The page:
Barbel Days And Ways – A Critical View

Having now published well over 300 articles on this web site I realised I couldn’t keep putting off the inevitable. Everyone who runs a web site realises they need to have a spring clean now and then but it’s one of those tedious jobs you tend to put off for a rainy day. Well, we don’t get many more rainy days than we’ve experienced this past week so I dug out the broom and a bit of polish. Blow me, I wasn’t expecting to find half a dozen articles sat there that somehow I’d forgotten to press the publish button!

Even more puzzling was that I’d not published the following article, because let’s face it, had I been on The Apprentice then Alan Sugar would surely have fired me. Talk about dropping a clanger. It should have been published 2 and a half years ago. And there’s a fair argument for letting sleeping dogs lie but the interest in the films has been sustained and they continue to sell well in half a dozen countries. So, better late than never…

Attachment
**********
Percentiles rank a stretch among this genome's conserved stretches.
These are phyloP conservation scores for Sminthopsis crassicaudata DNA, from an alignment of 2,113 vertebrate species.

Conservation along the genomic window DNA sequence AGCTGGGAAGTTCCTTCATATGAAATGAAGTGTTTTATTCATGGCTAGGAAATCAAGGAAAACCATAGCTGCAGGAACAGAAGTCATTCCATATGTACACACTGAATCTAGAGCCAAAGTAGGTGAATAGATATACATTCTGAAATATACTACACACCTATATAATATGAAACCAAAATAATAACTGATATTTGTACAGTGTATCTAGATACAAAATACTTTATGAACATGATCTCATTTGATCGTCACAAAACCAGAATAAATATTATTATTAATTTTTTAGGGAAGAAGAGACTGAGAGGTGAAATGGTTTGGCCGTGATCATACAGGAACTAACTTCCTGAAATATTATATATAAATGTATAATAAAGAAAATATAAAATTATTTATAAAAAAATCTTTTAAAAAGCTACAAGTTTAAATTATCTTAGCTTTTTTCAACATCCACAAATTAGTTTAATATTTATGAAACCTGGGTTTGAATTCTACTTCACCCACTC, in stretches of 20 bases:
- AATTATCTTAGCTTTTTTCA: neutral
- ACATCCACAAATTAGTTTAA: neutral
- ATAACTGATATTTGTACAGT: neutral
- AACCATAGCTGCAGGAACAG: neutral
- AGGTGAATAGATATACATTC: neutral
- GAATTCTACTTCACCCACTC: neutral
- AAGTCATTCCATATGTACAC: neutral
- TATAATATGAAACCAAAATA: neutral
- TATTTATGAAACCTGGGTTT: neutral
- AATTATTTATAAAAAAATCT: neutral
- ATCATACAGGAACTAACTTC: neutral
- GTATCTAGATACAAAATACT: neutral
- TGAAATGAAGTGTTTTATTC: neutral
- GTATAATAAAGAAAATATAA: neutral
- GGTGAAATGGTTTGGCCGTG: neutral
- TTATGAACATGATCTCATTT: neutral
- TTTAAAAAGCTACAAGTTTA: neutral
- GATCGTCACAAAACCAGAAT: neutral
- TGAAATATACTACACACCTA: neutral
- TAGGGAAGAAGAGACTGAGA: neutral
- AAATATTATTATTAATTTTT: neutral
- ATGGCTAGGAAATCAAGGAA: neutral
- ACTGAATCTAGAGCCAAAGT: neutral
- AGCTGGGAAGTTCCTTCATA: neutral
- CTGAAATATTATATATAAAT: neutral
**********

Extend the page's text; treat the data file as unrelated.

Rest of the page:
Barbel Days And Ways – A Critical View (April 2010)

Stu and I had been discussing how best to offer a balanced view of our DVDs. Instead of us claiming how good we think they are (they’re brilliant – obviously) we decided it might be better to simply collate all the reviews, warts and all and let potential purchasers make up their own minds.

 

It is common practise in the entertainment industry to take review quotes completely out of context when promoting films, for example, a Sunday Times critic might have written:

‘This film would be thoroughly entertaining providing you had the brain of a two-year-old!’ ,

A strap line then appears on posters advertising the film as:

‘Thoroughly Entertaining! – Sunday Times’.

You know the score. That’s how publicity works. And, of course, we could do that, too. But rather than try to fool anyone by highlighting selective praise, I’ve chosen to publish our reviews in full, as they appeared originally, warts and all, so you can reach a fair and unbiased decision.

So here goes. This what the critics actually wrote: 

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